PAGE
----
Disadvantages of doing a rollover
You cannot revoke a rollover election
Once you have elected in writing to roll over your retirement plan benefits to an IRA or another plan and received payment, you typically cannot change your mind and revoke the election. If you do try to revoke it, you will generally be subject to income tax and penalties on all or part of the distribution. Before you elect the rollover option, be absolutely certain that this is what you want.
You cannot roll over certain amounts
As mentioned, you generally may not roll over any distribution that is not included in your taxable income (direct rollovers of after-tax contributions from one qualified plan to another qualified plan and to a traditional IRA are permitted in some cases). Also, you cannot roll over amounts to be taken as required minimum distributions or as substantially equal payments.
An indirect rollover can be costly
If you are considering an indirect rollover, bear in mind the 20 percent mandatory withholding requirement. To complete the rollover, you must make up the 20 percent out of your own funds, or be subject to income tax and possibly penalties on the shortfall. This can be a problem if you do not have cash available to replace the 20 percent. Also, with an indirect rollover, you generally have only 60 days to complete the rollover. The 60-day period begins with the date on which you receive the distribution from the former employer's retirement plan. If you fail to complete the rollover within this time frame, all or part of the distribution to you will be taxable and perhaps penalized.
Loss of lump sum averaging and capital gain treatment
If you roll over all or part of a distribution from a qualified employer retirement plan into an IRA, neither that distribution, nor any future lump-sum distribution you receive from the qualified plan, will be eligible for special 10-year averaging or capital gains treatment.
Is it better to roll over to an IRA or to another employer's plan?
One of the most common questions people ask is: Should I roll over my retirement money to an IRA or to another employer's retirement plan? Assuming both options are available to you, there is no right or wrong answer to this question. There are strong arguments to be made on both sides. You need to weigh all of the factors, and make a decision based on your own needs and priorities. It is best to have a professional assist you with this, since the decision you make may have significant consequences--both now and in the future.
Reasons to roll over to an IRA
• You generally have more investment choices with an IRA than with an employer's plan. You typically may freely move your money around to the various investments offered by your IRA trustee, and you may divide up your balance among as many of those investments as you want. By contrast, employer-sponsored plans typically give you a limited menu of investments (usually mutual funds) from which to choose.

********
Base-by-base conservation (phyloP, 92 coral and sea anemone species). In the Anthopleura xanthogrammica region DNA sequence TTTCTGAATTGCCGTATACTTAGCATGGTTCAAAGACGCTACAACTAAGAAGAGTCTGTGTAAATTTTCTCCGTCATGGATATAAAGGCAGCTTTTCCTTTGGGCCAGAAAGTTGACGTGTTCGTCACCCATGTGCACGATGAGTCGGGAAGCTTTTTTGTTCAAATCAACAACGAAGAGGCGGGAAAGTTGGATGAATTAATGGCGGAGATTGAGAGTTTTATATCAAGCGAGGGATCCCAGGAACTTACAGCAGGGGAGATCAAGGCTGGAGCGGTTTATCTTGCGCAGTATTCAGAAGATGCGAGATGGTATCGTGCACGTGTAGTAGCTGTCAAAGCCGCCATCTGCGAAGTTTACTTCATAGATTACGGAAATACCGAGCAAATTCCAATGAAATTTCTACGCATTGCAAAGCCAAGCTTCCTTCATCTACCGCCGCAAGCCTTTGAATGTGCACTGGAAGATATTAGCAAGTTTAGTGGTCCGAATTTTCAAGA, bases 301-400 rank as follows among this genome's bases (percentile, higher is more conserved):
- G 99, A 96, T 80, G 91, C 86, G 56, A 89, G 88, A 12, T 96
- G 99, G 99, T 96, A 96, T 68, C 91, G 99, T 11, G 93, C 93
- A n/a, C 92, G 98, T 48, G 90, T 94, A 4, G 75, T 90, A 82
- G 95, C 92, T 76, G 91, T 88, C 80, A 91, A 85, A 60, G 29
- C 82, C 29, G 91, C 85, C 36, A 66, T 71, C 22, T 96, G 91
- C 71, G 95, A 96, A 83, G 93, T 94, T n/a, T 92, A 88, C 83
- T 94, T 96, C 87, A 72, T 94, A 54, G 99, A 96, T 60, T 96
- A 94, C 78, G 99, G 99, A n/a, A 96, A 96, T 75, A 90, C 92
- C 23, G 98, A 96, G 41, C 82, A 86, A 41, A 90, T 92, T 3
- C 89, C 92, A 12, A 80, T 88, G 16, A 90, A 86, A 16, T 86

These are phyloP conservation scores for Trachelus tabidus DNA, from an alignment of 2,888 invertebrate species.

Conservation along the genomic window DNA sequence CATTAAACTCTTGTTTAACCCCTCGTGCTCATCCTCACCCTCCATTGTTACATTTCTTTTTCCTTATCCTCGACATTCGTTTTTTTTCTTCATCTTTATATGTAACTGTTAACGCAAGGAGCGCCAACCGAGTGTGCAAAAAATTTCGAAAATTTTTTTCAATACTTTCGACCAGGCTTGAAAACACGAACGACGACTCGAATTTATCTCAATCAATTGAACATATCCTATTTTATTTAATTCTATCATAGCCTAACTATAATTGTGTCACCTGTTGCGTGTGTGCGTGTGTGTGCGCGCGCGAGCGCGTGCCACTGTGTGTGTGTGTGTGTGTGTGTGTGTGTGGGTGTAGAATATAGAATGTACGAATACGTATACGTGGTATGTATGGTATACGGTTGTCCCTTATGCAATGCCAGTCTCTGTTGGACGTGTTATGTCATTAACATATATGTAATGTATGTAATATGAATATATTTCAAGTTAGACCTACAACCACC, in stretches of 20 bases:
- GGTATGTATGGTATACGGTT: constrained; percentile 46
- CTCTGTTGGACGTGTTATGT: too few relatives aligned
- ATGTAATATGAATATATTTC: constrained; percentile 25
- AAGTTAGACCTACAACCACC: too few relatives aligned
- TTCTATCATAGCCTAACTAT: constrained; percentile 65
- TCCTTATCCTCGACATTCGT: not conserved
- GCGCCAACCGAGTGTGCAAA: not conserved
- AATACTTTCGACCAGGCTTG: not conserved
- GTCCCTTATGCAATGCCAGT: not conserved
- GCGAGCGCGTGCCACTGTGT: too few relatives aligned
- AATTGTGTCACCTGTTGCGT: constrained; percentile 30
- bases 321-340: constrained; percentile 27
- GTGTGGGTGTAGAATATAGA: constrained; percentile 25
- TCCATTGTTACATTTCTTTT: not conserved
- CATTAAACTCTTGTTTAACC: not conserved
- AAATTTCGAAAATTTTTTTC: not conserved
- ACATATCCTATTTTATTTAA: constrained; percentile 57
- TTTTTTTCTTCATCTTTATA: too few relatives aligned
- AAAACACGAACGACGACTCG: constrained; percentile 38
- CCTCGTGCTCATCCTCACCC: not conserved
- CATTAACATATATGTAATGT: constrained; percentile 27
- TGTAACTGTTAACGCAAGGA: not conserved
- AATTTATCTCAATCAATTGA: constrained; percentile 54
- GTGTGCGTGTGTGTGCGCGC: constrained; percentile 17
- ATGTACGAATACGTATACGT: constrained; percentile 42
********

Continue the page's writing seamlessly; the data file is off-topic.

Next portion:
• You can freely move your IRA dollars among different IRA trustees/custodians. Unlike indirect rollovers, there is no limit on how many direct, trustee-to-trustee IRA transfers you can do in a year. This gives you flexibility to change trustees often if you are dissatisfied with investment performance or customer service. It can also allow you to have IRA accounts with more than one institution for added diversification. With an employer's plan, you cannot move the funds to a different trustee unless you leave your job and roll over the funds.
• An IRA may give you more flexibility with distributions. With some employer-sponsored plans, if you are married and your spouse does not sign a waiver, the usual form of distribution is a joint and survivor annuity. With an IRA, the timing and amount of distributions is generally at your discretion (until you reach age 70½ and must start taking required minimum distributions).
• You will not be "cashed out" of an IRA if you have a small balance. By contrast, some employer-sponsored plans may cash you out prior to the plan's normal retirement age if your vested benefits are $5,000 or less. Until your vested benefits are over $5,000, there is a risk that a new employer's plan could cash you out if you leave employment. If cashed out, the funds would have to be either rolled over to an IRA or taken as a taxable distribution.
Reasons to roll over to another employer's retirement plan
• Many employer-sponsored plans have loanprovisions. If you roll over your retirement funds to a new employer's plan that permits loans, you can generally borrow against your vested balance in the new plan if you need money. You cannot borrow from an IRA--you can only access the money in an IRA by taking a distribution, which may be subject to income tax and penalties.
• A rollover to another employer's retirement plan may provide greater creditor protection than a rollover to an IRA. Assets in employer-sponsored retirement plans that are subject to the non-alienation provisions of ERISA (for example, 401(k) plans)receive unlimited protection from your creditors under federal law. Your creditors cannot attach your plan funds to satisfy any of your debts and obligations, regardless of whether you've declared bankruptcy. In contrast, traditional and Roth IRAs are generally protected under federal law only if you declare bankruptcy. Any creditor protection your IRA may receive in cases outside of bankruptcy will generally depend on the laws of your particular state. If you are concerned about asset protection, be sure to seek the assistance of a qualified professional.
• Employer-sponsored retirement plans usually impose lower administrative costs and investment fees (e.g., minimum fees) on investors than IRAs.